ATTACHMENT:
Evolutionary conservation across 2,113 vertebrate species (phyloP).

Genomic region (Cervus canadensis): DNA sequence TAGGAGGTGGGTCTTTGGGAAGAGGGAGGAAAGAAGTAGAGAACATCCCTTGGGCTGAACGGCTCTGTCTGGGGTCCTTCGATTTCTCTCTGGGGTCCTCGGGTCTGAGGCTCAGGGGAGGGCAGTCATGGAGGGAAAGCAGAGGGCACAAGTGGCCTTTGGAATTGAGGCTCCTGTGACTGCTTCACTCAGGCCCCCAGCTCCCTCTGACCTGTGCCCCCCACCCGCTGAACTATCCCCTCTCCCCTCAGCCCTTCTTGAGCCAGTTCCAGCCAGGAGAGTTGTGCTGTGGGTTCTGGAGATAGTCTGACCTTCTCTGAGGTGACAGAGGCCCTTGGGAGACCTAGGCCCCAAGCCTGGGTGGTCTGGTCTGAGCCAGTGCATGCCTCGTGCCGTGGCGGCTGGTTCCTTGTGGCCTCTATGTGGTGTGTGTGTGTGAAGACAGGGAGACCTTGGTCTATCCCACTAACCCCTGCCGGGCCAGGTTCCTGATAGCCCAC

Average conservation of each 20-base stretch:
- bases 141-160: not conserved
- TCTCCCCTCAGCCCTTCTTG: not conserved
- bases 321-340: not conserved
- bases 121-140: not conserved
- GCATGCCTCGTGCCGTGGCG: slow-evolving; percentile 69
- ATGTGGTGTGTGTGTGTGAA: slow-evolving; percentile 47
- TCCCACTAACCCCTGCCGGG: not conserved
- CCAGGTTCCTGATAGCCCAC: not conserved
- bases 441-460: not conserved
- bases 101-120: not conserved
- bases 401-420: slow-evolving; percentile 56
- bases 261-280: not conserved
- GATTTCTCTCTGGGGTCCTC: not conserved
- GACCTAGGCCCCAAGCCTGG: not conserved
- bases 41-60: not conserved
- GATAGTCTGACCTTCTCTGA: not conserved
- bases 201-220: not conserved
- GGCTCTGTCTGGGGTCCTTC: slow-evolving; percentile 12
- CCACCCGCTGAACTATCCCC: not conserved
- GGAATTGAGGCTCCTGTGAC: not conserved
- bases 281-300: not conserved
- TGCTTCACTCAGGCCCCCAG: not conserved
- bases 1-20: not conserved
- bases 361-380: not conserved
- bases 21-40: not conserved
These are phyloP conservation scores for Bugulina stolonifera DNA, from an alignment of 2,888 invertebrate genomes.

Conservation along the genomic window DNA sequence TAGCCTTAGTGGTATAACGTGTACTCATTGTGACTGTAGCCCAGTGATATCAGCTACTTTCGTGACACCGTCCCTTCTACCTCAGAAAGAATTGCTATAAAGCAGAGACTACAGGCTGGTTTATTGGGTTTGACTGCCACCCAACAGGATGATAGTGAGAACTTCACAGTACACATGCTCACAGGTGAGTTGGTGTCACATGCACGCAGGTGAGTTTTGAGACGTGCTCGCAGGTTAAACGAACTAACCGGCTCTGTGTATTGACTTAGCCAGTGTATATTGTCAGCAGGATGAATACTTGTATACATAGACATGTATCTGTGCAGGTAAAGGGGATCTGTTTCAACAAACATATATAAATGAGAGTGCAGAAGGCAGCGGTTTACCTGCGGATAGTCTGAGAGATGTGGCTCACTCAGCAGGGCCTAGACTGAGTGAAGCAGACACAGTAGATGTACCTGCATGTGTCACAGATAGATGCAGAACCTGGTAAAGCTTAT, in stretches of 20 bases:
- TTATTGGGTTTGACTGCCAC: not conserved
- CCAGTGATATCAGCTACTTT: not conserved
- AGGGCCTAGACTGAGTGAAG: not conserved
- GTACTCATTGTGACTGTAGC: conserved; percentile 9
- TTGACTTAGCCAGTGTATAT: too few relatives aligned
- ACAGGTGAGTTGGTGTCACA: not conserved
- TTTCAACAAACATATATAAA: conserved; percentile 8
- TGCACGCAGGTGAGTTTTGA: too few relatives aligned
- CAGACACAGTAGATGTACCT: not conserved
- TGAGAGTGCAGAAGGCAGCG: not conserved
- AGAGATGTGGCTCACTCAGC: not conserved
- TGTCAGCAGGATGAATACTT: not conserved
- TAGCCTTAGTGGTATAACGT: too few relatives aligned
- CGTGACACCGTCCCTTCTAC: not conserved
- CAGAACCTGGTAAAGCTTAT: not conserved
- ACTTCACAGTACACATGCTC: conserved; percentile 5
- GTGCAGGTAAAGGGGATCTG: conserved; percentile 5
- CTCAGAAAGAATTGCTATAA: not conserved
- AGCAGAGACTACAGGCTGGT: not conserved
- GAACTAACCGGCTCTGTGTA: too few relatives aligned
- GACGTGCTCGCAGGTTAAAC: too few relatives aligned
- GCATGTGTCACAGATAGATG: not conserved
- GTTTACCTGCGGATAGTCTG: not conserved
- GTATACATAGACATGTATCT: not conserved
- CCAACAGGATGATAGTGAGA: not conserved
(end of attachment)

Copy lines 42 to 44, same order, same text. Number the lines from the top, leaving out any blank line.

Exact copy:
- TGTCAGCAGGATGAATACTT: not conserved
- TAGCCTTAGTGGTATAACGT: too few relatives aligned
- CGTGACACCGTCCCTTCTAC: not conserved